Winter Projects – Part III

A 31 year-old boat is going to have some issues.  This one is hidden, like the others I’ve chronicled lately, and you wouldn’t know there was a potential problem unless you looked around in those places you can’t see easily.  Okay, here’s the photo, and the challenge is to identify what you’re looking at before you read on:

Got it?  You’re looking at the rudder stock brace and bearing plates.  See a problem here?  That’s what 31 years of living under the cockpit sole will do to 3/8″ mild steel channel stock.  Beneath where the bearing plates enclose the shaft you see a large U-shaped opening.  This opening was probably not much bigger than the shaft diameter when the boat was built.  With all that material missing, rusted, and compromised, the strength of the bracket is greatly lessened.  Here are a few more photos to help you see how it’s attached to the boat.

Looking down on the bracket, you can see how the bearing plates are mounted.  These plates are relatively new, as I replaced them two years ago.  The old ones were also mild steel, and were in terrible condition.  I had the new bearing plates made of stainless.

Here you can see how and where the channel stock is mounted to the sole of the cockpit.  Those three pairs of bolts you see in the upper middle part of the photo hold the channel stock to the sole – well, sort of:  Actually, what really holds it there (I think) is 3M 5200.  When I replaced the bearing plates two years ago, I was really trying to remove the whole bracket for replacement.  I didn’t have the right tools or enough time to do it, so I settled for replacing the bearings.  Having had several years to think about how to do this, I’m now pretty certain I need the proprietary de-bonding compound for 5200, and Fein-style vibrating tool with a chisel fitting attached, and a pry-bar.

Here’s the end view.  Most of this metal is gone.  I think it’s still safe, but it’s just a matter of time before a brisk sail in strong winds and lots of weather helm distort the bracket due to the lateral pressure exerted.  Or more likely, the structure will just rust into powder which will induce a lot of slop in the helm.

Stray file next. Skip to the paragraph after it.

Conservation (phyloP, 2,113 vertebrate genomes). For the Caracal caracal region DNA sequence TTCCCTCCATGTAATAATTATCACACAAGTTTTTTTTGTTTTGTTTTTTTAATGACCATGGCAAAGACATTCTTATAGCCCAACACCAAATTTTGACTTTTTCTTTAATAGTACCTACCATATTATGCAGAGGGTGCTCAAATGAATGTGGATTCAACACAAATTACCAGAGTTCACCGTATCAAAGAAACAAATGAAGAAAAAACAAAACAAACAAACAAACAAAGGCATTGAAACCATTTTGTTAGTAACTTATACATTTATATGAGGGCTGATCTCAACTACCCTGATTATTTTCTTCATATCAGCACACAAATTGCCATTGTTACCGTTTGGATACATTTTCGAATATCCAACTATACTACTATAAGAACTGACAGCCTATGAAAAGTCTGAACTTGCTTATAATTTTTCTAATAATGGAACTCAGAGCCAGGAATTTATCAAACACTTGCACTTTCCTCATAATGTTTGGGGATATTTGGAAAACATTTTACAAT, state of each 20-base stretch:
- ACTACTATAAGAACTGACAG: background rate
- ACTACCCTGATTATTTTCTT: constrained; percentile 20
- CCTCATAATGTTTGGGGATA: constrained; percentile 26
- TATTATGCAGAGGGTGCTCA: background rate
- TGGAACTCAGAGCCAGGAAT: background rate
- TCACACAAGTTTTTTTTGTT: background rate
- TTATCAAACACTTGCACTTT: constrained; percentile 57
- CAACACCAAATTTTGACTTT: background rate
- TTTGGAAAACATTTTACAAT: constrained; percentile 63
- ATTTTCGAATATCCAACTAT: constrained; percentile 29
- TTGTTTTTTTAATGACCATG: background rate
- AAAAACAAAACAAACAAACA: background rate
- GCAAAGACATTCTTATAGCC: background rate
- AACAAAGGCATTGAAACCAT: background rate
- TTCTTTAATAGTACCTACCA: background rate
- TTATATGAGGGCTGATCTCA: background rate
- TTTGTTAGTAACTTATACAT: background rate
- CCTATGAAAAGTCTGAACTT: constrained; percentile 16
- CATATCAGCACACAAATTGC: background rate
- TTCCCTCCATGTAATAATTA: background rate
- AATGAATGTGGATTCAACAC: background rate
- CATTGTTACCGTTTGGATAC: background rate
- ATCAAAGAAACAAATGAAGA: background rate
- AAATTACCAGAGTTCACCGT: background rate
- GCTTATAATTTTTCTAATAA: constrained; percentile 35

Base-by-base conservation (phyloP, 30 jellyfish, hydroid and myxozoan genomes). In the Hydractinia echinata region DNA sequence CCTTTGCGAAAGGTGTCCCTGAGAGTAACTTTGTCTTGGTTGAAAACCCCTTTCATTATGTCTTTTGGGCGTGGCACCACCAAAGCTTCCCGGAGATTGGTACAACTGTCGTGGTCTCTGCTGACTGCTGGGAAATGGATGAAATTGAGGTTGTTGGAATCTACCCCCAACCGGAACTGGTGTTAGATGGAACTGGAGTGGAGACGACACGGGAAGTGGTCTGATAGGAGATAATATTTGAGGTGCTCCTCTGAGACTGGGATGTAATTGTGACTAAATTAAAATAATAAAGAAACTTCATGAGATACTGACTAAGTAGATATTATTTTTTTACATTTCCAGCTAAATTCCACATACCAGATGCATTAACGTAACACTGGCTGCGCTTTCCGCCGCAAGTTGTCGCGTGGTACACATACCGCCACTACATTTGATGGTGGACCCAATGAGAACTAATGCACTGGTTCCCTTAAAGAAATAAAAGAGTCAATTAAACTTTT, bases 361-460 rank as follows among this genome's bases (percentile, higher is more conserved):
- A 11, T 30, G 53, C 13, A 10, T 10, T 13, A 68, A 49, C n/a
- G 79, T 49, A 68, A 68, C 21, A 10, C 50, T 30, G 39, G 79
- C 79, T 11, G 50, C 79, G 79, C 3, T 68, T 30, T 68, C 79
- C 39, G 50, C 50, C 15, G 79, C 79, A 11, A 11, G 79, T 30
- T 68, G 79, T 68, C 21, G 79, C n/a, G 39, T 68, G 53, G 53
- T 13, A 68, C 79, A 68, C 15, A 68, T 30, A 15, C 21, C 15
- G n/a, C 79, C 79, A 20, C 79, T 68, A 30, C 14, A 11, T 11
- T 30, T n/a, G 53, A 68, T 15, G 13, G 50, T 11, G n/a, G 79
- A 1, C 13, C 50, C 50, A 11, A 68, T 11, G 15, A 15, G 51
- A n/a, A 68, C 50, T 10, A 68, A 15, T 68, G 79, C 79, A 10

Here’s a photo of why it rusted on the end, but the rest of the bracket is in good shape.  Any water that falls on the surface where the rudder stock exits the deck passes right down the shaft.  I don’t know how to seal this.  The way it was installed makes me believe that it was never intended to be drip-proof.  As the water leaks through, the first place it falls is onto the rudder bracket below.

How to fix:  I’m going to acquire 3/8″ stainless channel stock.  Machine the cuts (shaft relief, bolt holes)  myself, re-bed in 5200 (I don’t envision ever needing to take it off again) and bolt back in place.

I’ll feel a lot better about it when it’s been replaced.

  1. I have the same problem on my 27.
    What type of shaft bearing did you use.
    I need to replace the upper, middle and lower bearings

    • Hi Doug,

      I don’t remember exactly what the upper bearing looks like, but there is not much substance to it. It’s held in place at deck level by a plastic bowl-type affair, and only serves as a (poor) seal against water intrusion. It’s covered at the deck by a Beckson plastic access hatch with a hole drilled in the middle for the shaft.

      As I mentioned above, the bearing plates at the bracket were mild steel which I replaced with 3/8″ stainless plate.